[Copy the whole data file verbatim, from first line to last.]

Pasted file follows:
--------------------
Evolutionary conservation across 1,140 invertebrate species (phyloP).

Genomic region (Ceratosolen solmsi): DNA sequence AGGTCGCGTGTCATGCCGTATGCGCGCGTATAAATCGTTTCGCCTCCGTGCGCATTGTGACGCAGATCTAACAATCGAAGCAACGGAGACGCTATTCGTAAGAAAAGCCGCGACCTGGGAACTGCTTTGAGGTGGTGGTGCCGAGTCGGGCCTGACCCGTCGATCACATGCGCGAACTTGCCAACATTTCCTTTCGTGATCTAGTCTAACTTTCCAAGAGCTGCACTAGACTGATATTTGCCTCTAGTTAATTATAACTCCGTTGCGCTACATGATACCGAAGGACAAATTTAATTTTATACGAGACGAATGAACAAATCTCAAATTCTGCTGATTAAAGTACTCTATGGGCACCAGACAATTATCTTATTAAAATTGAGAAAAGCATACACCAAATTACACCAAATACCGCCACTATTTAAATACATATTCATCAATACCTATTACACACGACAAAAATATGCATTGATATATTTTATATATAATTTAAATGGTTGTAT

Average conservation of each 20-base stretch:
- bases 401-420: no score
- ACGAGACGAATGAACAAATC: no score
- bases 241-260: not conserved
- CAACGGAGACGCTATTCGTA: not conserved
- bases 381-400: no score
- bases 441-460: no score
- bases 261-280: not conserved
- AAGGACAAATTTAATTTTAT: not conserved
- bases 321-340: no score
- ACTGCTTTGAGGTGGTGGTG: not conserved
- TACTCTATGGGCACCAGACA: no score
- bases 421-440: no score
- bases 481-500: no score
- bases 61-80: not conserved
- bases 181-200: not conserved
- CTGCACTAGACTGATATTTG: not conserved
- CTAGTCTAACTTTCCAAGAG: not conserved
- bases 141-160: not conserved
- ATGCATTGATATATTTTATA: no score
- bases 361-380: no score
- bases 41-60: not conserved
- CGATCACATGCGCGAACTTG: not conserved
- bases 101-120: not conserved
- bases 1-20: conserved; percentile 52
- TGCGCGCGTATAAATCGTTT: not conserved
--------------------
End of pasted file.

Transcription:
Evolutionary conservation across 1,140 invertebrate species (phyloP).

Genomic region (Ceratosolen solmsi): DNA sequence AGGTCGCGTGTCATGCCGTATGCGCGCGTATAAATCGTTTCGCCTCCGTGCGCATTGTGACGCAGATCTAACAATCGAAGCAACGGAGACGCTATTCGTAAGAAAAGCCGCGACCTGGGAACTGCTTTGAGGTGGTGGTGCCGAGTCGGGCCTGACCCGTCGATCACATGCGCGAACTTGCCAACATTTCCTTTCGTGATCTAGTCTAACTTTCCAAGAGCTGCACTAGACTGATATTTGCCTCTAGTTAATTATAACTCCGTTGCGCTACATGATACCGAAGGACAAATTTAATTTTATACGAGACGAATGAACAAATCTCAAATTCTGCTGATTAAAGTACTCTATGGGCACCAGACAATTATCTTATTAAAATTGAGAAAAGCATACACCAAATTACACCAAATACCGCCACTATTTAAATACATATTCATCAATACCTATTACACACGACAAAAATATGCATTGATATATTTTATATATAATTTAAATGGTTGTAT

Average conservation of each 20-base stretch:
- bases 401-420: no score
- ACGAGACGAATGAACAAATC: no score
- bases 241-260: not conserved
- CAACGGAGACGCTATTCGTA: not conserved
- bases 381-400: no score
- bases 441-460: no score
- bases 261-280: not conserved
- AAGGACAAATTTAATTTTAT: not conserved
- bases 321-340: no score
- ACTGCTTTGAGGTGGTGGTG: not conserved
- TACTCTATGGGCACCAGACA: no score
- bases 421-440: no score
- bases 481-500: no score
- bases 61-80: not conserved
- bases 181-200: not conserved
- CTGCACTAGACTGATATTTG: not conserved
- CTAGTCTAACTTTCCAAGAG: not conserved
- bases 141-160: not conserved
- ATGCATTGATATATTTTATA: no score
- bases 361-380: no score
- bases 41-60: not conserved
- CGATCACATGCGCGAACTTG: not conserved
- bases 101-120: not conserved
- bases 1-20: conserved; percentile 52
- TGCGCGCGTATAAATCGTTT: not conserved